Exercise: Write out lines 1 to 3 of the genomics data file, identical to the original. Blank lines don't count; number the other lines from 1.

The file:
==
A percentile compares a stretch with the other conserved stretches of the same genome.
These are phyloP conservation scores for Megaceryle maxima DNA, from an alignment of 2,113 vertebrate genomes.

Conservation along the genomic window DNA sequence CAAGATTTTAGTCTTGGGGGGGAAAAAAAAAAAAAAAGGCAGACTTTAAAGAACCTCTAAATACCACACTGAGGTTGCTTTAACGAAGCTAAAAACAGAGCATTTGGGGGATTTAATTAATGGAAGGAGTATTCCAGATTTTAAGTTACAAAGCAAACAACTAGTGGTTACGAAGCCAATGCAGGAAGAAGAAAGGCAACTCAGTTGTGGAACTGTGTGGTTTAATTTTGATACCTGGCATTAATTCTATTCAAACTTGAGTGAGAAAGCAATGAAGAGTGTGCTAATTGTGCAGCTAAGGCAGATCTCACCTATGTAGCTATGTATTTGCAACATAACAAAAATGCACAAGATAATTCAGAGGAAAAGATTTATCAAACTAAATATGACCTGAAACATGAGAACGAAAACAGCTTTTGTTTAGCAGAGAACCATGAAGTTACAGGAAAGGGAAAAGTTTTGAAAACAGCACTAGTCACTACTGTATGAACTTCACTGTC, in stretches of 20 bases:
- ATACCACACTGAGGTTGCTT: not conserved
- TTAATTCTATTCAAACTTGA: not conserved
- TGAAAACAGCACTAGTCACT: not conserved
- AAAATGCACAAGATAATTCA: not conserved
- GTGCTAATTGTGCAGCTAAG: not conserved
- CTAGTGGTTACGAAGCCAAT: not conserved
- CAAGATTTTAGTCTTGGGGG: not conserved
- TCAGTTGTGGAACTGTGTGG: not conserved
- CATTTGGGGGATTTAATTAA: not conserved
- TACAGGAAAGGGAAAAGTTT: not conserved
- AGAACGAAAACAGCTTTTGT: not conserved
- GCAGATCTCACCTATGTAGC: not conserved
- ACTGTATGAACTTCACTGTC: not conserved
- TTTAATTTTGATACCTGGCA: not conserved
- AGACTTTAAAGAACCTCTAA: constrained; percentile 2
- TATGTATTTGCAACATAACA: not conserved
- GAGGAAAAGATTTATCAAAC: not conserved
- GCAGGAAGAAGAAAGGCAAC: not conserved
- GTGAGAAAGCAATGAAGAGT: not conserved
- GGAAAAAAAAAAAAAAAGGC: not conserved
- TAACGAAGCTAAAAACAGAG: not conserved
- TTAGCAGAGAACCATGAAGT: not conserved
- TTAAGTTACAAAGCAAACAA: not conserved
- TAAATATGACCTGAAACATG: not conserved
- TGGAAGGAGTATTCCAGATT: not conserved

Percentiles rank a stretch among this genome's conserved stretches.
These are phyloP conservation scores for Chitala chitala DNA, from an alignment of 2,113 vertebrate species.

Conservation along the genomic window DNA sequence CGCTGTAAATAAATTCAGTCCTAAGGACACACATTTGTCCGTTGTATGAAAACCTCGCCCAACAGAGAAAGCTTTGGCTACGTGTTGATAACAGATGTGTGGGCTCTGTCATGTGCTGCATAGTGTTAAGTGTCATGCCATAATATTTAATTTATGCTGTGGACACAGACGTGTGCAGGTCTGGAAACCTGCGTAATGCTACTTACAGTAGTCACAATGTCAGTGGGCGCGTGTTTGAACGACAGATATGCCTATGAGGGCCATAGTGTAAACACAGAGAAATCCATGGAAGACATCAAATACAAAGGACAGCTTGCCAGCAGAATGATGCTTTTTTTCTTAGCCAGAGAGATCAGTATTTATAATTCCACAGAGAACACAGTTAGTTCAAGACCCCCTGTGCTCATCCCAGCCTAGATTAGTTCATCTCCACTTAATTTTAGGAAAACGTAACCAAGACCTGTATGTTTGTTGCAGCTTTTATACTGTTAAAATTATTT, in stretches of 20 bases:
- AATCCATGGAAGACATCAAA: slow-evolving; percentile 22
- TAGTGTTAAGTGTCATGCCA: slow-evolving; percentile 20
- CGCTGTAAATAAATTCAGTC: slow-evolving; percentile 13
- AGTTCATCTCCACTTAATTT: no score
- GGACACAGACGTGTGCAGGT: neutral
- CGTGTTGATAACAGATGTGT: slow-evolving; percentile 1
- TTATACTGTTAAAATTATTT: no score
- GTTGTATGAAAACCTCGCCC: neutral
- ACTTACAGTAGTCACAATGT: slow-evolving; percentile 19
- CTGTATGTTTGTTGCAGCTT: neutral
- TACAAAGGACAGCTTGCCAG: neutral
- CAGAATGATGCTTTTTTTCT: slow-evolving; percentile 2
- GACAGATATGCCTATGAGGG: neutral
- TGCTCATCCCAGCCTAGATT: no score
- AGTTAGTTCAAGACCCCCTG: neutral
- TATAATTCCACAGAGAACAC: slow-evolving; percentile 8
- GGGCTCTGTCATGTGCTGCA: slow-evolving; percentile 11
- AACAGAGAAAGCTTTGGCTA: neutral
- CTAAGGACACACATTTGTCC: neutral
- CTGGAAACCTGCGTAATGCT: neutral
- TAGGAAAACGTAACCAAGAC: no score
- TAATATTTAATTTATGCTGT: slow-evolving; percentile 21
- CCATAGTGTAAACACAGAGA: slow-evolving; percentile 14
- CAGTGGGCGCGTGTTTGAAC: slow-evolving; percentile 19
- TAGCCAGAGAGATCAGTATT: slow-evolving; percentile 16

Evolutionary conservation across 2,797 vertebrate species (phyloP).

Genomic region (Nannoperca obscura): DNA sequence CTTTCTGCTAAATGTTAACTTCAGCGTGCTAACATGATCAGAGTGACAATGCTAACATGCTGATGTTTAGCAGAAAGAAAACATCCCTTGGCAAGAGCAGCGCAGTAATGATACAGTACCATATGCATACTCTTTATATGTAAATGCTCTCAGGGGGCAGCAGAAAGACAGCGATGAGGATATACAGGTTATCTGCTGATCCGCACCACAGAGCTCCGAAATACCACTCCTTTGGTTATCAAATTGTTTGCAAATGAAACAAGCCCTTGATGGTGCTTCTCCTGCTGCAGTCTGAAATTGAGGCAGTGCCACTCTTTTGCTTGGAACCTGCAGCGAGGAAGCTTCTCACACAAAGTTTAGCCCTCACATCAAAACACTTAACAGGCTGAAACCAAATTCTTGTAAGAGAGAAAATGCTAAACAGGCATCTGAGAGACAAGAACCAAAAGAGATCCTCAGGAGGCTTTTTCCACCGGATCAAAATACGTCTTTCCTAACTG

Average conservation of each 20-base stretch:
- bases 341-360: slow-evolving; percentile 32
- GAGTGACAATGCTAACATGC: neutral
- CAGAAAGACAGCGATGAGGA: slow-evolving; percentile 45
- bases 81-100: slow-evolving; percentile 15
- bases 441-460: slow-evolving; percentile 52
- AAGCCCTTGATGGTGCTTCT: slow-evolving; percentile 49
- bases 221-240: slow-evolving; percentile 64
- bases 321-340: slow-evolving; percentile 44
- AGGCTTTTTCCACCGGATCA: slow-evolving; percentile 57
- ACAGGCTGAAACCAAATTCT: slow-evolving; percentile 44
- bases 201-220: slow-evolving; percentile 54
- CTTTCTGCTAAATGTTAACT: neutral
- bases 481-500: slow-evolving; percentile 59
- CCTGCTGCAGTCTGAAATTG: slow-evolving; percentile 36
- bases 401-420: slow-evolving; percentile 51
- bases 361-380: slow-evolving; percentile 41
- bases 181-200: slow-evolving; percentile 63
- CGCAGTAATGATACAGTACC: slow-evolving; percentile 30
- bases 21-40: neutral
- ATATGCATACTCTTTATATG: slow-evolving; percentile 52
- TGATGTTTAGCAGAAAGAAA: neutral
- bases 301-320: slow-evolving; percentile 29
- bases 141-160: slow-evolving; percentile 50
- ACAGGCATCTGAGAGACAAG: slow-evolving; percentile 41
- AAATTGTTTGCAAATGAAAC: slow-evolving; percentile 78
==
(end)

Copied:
A percentile compares a stretch with the other conserved stretches of the same genome.
These are phyloP conservation scores for Megaceryle maxima DNA, from an alignment of 2,113 vertebrate genomes.

Conservation along the genomic window DNA sequence CAAGATTTTAGTCTTGGGGGGGAAAAAAAAAAAAAAAGGCAGACTTTAAAGAACCTCTAAATACCACACTGAGGTTGCTTTAACGAAGCTAAAAACAGAGCATTTGGGGGATTTAATTAATGGAAGGAGTATTCCAGATTTTAAGTTACAAAGCAAACAACTAGTGGTTACGAAGCCAATGCAGGAAGAAGAAAGGCAACTCAGTTGTGGAACTGTGTGGTTTAATTTTGATACCTGGCATTAATTCTATTCAAACTTGAGTGAGAAAGCAATGAAGAGTGTGCTAATTGTGCAGCTAAGGCAGATCTCACCTATGTAGCTATGTATTTGCAACATAACAAAAATGCACAAGATAATTCAGAGGAAAAGATTTATCAAACTAAATATGACCTGAAACATGAGAACGAAAACAGCTTTTGTTTAGCAGAGAACCATGAAGTTACAGGAAAGGGAAAAGTTTTGAAAACAGCACTAGTCACTACTGTATGAACTTCACTGTC, in stretches of 20 bases: